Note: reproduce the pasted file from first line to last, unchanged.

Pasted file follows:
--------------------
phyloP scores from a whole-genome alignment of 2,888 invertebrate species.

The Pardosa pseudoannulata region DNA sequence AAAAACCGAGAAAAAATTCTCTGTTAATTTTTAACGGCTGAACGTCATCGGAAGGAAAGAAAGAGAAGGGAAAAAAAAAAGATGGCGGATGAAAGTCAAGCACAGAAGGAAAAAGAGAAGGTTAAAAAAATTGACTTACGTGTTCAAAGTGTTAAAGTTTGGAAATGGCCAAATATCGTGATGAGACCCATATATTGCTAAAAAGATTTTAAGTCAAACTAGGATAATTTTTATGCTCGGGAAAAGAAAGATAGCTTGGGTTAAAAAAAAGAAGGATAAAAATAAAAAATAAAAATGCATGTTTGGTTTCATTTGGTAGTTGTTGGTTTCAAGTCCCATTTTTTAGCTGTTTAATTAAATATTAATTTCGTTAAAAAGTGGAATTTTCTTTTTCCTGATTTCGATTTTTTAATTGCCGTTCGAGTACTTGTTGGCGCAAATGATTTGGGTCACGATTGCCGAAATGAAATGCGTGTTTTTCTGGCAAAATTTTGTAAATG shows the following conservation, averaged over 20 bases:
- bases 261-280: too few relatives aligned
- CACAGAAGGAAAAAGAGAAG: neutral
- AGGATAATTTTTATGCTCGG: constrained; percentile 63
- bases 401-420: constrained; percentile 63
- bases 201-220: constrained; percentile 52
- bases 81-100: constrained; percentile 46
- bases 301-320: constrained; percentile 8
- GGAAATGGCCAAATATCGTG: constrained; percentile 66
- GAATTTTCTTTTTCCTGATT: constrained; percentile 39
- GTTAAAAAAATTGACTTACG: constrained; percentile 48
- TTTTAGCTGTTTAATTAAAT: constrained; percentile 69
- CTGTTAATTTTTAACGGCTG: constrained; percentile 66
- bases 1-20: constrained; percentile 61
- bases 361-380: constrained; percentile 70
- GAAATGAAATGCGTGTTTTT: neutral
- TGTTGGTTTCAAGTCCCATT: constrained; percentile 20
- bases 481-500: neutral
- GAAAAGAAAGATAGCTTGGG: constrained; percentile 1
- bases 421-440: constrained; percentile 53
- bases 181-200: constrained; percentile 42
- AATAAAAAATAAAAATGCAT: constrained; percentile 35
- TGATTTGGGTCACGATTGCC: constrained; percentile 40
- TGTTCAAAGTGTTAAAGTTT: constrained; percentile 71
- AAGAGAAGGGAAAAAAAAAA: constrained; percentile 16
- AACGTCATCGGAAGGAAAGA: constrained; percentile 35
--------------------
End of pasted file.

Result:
phyloP scores from a whole-genome alignment of 2,888 invertebrate species.

The Pardosa pseudoannulata region DNA sequence AAAAACCGAGAAAAAATTCTCTGTTAATTTTTAACGGCTGAACGTCATCGGAAGGAAAGAAAGAGAAGGGAAAAAAAAAAGATGGCGGATGAAAGTCAAGCACAGAAGGAAAAAGAGAAGGTTAAAAAAATTGACTTACGTGTTCAAAGTGTTAAAGTTTGGAAATGGCCAAATATCGTGATGAGACCCATATATTGCTAAAAAGATTTTAAGTCAAACTAGGATAATTTTTATGCTCGGGAAAAGAAAGATAGCTTGGGTTAAAAAAAAGAAGGATAAAAATAAAAAATAAAAATGCATGTTTGGTTTCATTTGGTAGTTGTTGGTTTCAAGTCCCATTTTTTAGCTGTTTAATTAAATATTAATTTCGTTAAAAAGTGGAATTTTCTTTTTCCTGATTTCGATTTTTTAATTGCCGTTCGAGTACTTGTTGGCGCAAATGATTTGGGTCACGATTGCCGAAATGAAATGCGTGTTTTTCTGGCAAAATTTTGTAAATG shows the following conservation, averaged over 20 bases:
- bases 261-280: too few relatives aligned
- CACAGAAGGAAAAAGAGAAG: neutral
- AGGATAATTTTTATGCTCGG: constrained; percentile 63
- bases 401-420: constrained; percentile 63
- bases 201-220: constrained; percentile 52
- bases 81-100: constrained; percentile 46
- bases 301-320: constrained; percentile 8
- GGAAATGGCCAAATATCGTG: constrained; percentile 66
- GAATTTTCTTTTTCCTGATT: constrained; percentile 39
- GTTAAAAAAATTGACTTACG: constrained; percentile 48
- TTTTAGCTGTTTAATTAAAT: constrained; percentile 69
- CTGTTAATTTTTAACGGCTG: constrained; percentile 66
- bases 1-20: constrained; percentile 61
- bases 361-380: constrained; percentile 70
- GAAATGAAATGCGTGTTTTT: neutral
- TGTTGGTTTCAAGTCCCATT: constrained; percentile 20
- bases 481-500: neutral
- GAAAAGAAAGATAGCTTGGG: constrained; percentile 1
- bases 421-440: constrained; percentile 53
- bases 181-200: constrained; percentile 42
- AATAAAAAATAAAAATGCAT: constrained; percentile 35
- TGATTTGGGTCACGATTGCC: constrained; percentile 40
- TGTTCAAAGTGTTAAAGTTT: constrained; percentile 71
- AAGAGAAGGGAAAAAAAAAA: constrained; percentile 16
- AACGTCATCGGAAGGAAAGA: constrained; percentile 35